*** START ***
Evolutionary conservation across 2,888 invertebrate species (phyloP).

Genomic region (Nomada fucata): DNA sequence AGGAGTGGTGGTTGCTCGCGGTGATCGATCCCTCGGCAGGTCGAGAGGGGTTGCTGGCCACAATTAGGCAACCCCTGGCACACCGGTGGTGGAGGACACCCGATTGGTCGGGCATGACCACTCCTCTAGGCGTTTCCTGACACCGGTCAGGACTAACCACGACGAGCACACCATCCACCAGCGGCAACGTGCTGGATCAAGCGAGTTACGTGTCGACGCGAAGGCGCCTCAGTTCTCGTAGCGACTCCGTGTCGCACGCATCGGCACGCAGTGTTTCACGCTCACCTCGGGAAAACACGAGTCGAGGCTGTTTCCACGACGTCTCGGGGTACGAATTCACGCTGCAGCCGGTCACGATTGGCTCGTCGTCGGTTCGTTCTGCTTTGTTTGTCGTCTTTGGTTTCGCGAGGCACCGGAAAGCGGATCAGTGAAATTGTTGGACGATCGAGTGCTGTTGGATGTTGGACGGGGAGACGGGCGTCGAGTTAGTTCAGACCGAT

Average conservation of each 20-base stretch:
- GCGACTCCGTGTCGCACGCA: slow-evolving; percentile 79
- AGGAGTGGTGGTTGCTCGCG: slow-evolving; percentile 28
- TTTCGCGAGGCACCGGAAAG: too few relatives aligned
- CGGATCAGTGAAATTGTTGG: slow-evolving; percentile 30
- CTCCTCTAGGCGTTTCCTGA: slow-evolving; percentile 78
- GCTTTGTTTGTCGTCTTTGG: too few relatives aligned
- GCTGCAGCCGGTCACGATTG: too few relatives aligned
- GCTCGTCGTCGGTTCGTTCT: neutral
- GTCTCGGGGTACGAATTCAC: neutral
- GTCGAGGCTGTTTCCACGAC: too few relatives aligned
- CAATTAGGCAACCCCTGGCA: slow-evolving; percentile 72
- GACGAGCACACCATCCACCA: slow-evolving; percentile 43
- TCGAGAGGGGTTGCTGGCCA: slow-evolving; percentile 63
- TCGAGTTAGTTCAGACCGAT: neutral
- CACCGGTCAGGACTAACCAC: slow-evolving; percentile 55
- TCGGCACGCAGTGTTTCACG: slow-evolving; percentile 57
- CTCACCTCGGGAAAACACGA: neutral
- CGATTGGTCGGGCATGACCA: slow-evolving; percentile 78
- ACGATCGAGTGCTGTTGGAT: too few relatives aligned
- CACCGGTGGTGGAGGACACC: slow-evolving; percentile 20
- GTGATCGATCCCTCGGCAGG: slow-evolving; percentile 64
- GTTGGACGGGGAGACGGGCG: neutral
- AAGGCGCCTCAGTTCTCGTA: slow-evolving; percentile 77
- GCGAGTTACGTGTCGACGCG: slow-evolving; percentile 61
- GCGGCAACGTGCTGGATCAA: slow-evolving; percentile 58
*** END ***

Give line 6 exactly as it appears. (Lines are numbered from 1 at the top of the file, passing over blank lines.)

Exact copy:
- TTTCGCGAGGCACCGGAAAG: too few relatives aligned